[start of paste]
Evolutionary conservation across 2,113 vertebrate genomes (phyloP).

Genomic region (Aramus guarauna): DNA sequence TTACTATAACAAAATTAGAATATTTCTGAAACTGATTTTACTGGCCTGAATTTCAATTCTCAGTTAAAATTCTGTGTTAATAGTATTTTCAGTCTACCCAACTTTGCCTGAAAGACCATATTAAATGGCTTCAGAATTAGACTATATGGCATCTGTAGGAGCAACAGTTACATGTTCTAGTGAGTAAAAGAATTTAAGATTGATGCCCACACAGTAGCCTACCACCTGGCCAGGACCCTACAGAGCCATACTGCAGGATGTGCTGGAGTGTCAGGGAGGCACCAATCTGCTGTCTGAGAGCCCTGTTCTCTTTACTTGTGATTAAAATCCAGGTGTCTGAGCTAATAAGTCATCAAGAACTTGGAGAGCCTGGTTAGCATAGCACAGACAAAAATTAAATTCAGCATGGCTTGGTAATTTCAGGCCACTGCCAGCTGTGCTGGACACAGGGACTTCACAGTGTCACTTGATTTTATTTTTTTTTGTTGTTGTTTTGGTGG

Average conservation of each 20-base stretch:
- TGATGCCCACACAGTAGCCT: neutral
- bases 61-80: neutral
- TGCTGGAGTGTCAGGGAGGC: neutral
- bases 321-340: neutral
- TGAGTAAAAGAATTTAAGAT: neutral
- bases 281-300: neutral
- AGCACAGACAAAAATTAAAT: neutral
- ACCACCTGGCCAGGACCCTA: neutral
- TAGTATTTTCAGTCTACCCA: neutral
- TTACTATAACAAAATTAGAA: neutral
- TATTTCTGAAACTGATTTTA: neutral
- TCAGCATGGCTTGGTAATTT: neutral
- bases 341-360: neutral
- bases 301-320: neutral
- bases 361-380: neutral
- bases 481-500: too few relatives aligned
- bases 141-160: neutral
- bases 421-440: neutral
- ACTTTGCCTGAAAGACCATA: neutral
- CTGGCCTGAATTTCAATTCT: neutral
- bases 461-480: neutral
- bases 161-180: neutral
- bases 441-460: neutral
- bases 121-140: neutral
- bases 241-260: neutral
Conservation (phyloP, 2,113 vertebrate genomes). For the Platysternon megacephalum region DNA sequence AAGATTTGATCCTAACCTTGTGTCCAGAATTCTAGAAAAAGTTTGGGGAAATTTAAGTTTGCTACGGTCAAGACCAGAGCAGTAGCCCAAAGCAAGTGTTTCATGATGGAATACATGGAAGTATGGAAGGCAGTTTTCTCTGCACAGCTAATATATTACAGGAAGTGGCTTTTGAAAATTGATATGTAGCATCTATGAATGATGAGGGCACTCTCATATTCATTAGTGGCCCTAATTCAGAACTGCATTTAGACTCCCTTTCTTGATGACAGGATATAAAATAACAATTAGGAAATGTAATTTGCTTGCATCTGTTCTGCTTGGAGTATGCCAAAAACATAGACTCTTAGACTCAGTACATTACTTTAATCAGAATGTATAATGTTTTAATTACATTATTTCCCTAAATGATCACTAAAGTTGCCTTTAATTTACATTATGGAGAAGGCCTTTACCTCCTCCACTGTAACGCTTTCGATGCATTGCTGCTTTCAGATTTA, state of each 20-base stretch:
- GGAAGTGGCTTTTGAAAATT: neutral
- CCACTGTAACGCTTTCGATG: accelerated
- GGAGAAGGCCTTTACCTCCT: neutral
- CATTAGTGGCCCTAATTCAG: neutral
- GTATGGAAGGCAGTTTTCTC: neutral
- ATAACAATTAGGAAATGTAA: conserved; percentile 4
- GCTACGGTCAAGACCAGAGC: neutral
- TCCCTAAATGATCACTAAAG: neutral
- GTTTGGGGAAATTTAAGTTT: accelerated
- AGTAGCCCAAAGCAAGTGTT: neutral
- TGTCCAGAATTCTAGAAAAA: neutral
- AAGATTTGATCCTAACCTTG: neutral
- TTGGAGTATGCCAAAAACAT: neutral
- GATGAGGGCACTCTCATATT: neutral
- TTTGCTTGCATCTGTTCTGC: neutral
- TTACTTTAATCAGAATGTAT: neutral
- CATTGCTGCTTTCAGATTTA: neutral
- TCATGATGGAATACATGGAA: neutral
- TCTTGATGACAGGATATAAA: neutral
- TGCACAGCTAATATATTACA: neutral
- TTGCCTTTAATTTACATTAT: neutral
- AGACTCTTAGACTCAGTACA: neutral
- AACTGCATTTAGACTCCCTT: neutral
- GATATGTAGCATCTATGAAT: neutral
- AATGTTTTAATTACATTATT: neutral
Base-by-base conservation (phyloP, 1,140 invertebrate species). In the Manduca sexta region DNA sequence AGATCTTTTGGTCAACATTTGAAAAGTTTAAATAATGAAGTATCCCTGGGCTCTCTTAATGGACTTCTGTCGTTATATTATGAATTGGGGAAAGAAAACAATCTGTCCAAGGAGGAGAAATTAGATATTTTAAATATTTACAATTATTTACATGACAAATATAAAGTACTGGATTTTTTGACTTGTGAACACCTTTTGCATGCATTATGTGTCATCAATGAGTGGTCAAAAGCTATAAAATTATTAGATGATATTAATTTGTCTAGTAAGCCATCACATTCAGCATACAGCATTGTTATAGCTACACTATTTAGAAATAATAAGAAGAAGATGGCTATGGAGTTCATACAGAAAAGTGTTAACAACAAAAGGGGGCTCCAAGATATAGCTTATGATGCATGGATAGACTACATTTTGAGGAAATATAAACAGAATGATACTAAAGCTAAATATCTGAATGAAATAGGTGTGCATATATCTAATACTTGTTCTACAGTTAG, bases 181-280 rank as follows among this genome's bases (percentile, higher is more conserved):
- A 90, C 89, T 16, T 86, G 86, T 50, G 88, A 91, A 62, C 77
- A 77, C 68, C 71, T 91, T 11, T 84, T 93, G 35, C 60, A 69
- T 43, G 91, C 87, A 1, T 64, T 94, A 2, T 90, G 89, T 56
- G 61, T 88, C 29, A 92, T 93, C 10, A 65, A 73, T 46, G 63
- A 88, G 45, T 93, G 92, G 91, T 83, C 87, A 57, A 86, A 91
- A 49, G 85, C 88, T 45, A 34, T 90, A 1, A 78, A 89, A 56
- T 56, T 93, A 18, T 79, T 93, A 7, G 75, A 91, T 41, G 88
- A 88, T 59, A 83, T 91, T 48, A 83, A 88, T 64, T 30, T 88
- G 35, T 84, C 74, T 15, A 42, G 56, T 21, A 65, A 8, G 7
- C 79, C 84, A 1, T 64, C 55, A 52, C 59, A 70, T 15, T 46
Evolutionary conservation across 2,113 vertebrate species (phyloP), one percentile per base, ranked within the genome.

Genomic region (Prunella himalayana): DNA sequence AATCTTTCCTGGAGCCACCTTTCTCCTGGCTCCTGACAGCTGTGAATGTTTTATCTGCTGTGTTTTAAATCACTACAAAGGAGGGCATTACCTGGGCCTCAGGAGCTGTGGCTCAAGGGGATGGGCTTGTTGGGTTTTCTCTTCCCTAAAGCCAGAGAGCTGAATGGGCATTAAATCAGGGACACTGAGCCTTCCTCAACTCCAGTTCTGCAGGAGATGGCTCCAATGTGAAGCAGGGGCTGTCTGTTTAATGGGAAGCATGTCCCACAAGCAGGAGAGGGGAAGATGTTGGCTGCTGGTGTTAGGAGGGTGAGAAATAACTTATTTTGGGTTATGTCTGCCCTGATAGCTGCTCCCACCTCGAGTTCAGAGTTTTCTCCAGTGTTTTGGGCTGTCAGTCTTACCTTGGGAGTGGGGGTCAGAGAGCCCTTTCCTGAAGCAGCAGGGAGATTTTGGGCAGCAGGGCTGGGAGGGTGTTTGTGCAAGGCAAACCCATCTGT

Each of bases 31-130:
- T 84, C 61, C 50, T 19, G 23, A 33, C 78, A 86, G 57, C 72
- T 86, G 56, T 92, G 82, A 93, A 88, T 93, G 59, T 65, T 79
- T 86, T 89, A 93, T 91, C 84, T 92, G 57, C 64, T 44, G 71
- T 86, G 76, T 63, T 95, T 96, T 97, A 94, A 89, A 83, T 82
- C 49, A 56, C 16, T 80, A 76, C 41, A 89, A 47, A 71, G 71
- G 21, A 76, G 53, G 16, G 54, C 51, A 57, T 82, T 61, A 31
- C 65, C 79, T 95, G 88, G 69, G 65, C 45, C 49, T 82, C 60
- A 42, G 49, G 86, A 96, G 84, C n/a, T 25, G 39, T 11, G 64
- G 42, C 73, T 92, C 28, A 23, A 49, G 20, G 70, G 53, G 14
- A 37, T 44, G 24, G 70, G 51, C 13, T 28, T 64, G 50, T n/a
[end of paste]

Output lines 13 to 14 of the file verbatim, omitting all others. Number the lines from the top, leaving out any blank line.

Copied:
- TTACTATAACAAAATTAGAA: neutral
- TATTTCTGAAACTGATTTTA: neutral